Once again check out the Daiwa website for full specifications.
With line for soft plastic work gel spun or braid is preferable over ordinary mono filament or nylon line mainly for two very important factors.
1) It does not stretch, if you place a metre of mono filament line between your hands and pull you can feel an actual pull or stretch, now imagine if you have 30mtrs out and are trying to impair a natural action on a lure, the stretch is enhanced plus when you do hook up it's enhanced even more whereas with braid you can impair an action on your lure a lot more easily and give it a much better and natural action thus improving your chances of hooking up which is what it's all about.
2) Braided line is a lot thiner than it's equivalent breaking strain of mono filament lines, a 6lb breaking strain braid for example would be the equivalent in diameter to a 2lb mono line. This in return benefits you in two ways, it will give you a lot more line capacity on your reel thus you can use a small reel that will still carry lots of line and will not be as heavy on your rod so you can cast easier and for longer without breaking your wrist and because the line is thiner it will have less wind resistance and will cast further.
All true braids are woven from strands of spectra and like everything else you get different quality ones, the more strands the better quality of braid. Our enemy when we are casting lighter jig heads and lures are air knots or little birds nests which are more commonly caused by bda and cheaper reel choice and purchasing cheaper quality braids.
1) Number one choice for me these days is Daiwa J Briad, it's an 8 strand braid and I've had a lot of different braids thrown at me over the years but by far this one excels the rest of them in it's abilty to cast and avoid air knots. I use a high visibilty green line in 8lb breaking strain, the high viz helps me detect bites on the drop and I can often yell out to the client to strkie before they even realise they have a bite.
Stren micro-fuse which is as the name suggests a micro-fused line which comes in a high visible fluoro blue, i'd recommend the use of either the 4lb or 6lb, you can get this line in 125yrd spools. Remember to back your reel with some mono-filament line of equal or greater strength as this benefits you in two ways. The fuller the reel is to the lip the better it will cast plus it gives your braid something to bite into, if you don't and run it straight on there is a chance the line will slip on itself and the whole spool of braid will turn at the base, a weird feeling when it happens!
2) Rapala titanium braid, again in either the 4lb or 6lb, this also comes in a hi-vis blue and is available in 125mtr or 300mtr spools.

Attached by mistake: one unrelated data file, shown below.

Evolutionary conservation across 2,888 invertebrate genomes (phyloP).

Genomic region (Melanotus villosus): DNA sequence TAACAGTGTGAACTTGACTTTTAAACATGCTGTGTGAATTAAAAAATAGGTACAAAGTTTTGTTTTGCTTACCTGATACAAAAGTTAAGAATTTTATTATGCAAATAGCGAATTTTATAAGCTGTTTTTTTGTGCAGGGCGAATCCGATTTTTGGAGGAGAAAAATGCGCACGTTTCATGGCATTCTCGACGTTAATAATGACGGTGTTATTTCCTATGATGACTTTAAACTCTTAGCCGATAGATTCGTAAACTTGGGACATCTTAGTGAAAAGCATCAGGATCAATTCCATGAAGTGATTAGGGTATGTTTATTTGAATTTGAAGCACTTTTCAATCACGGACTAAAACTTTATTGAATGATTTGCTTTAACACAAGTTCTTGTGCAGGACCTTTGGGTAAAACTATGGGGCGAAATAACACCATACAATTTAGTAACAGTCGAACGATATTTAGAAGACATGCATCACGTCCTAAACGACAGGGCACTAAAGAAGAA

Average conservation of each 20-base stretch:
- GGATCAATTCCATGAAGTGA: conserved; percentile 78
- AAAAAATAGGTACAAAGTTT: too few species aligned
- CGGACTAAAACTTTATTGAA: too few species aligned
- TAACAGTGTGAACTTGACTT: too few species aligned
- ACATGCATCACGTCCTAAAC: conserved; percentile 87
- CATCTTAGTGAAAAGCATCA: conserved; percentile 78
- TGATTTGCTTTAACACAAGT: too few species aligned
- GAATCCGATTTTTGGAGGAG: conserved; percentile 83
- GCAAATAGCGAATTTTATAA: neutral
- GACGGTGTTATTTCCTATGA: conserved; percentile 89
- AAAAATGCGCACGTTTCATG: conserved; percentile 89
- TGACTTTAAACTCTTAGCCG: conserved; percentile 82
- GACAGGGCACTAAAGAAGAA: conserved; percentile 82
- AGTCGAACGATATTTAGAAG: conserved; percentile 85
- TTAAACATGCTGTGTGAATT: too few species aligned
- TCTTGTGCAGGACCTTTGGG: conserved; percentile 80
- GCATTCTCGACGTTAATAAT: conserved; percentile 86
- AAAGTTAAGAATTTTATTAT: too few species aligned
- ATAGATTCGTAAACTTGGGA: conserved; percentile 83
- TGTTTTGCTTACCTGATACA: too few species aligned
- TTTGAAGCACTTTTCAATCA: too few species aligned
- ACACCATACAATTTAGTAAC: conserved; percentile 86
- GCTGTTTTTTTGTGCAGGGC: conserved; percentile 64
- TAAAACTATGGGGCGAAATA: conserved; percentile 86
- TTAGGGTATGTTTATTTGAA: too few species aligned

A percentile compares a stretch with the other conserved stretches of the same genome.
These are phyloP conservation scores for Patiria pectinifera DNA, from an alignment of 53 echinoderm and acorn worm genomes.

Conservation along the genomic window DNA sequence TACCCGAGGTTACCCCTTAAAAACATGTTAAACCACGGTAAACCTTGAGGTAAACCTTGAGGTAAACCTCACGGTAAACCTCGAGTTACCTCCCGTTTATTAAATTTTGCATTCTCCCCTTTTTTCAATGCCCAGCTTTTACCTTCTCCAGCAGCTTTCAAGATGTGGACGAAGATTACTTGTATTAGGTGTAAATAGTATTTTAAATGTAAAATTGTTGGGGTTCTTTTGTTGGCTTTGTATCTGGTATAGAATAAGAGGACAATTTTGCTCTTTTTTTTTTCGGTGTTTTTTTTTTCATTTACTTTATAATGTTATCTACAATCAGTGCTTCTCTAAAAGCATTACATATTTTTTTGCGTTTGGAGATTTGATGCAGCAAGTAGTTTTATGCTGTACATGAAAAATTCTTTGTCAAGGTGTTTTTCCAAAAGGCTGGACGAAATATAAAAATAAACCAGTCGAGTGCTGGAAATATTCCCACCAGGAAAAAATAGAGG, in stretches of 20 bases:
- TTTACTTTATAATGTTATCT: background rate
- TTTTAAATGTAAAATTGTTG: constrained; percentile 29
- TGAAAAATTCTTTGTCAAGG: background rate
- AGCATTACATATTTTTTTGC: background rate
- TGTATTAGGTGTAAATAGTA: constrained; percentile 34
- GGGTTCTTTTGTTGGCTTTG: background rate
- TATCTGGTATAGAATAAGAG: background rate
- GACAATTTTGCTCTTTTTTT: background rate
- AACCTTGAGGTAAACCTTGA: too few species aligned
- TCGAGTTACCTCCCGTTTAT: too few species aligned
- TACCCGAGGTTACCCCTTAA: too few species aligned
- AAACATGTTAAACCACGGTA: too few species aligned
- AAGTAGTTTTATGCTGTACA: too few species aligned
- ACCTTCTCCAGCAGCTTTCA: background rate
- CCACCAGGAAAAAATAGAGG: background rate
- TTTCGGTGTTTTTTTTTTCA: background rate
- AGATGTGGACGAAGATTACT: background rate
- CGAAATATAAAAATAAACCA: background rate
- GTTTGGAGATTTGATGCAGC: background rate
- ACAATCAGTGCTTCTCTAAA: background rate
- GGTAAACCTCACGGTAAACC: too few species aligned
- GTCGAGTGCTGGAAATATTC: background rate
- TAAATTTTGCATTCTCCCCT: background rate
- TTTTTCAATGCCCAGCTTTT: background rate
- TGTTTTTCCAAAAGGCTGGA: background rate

3) Berkley fireline which is available in two colours, smoke and fluoro green, I prefer the green as it enables you to see what your line is doing at all times. Again in either the 4 or 6lb breaking strains and this is also available in 125 or 300mtr spools.
I can't emphasise enough the importance of using fluorocarbon leader, as light passes through water it refracts and stuff stands out under water to fish like a sore thumb. Fluorocarbon has the sane light refractive index as water thus making it practically invisable.
But some fish are more cautious and have better eyesight than others, the lighter the fluorocarbon you use the better your chance of hook up. If you are targeting bream you can go as light as 3lb but you do then run the risk of a Flathead nailing your lure and getting bitten off.
You should run about a rod length of leader material, this is so your lure should run about 6 inches below the tip of your rod when you are ready to cast and the knot where it ties to your double of braid, (I will post the rigging and knots for you in a separate post) runs just outside your bail arm so as not to catch on your spool lip.
There are a number of Fluorocarbon leader manufacturers out there, my number one choice for abrasion resistance is Siglon, others are Niton and Vanish. The japanese stuff tends to be the best. Most come in a variance of 2lb strenghts from about 4lb upwards, a good range to carry is 4, 6, 8, 10 and 14lb.
There are a number of different jig head manufacturers on the market which basically produce the same type of jig heads, the main difference between them is the quality or type of hook they use to mould their jig heads to. Gamakatsu jig heads are of good quality and as they name suggests they use gamakatsu hooks, they do a variety of different styles, check out their website www.gamakatsu.com.au. The round 25 and round 26 style are the most popular and will cover you for most estuary species .If you run a good quality outfit like those mentioned above you will be able to cast jig heads down to 1/22oz.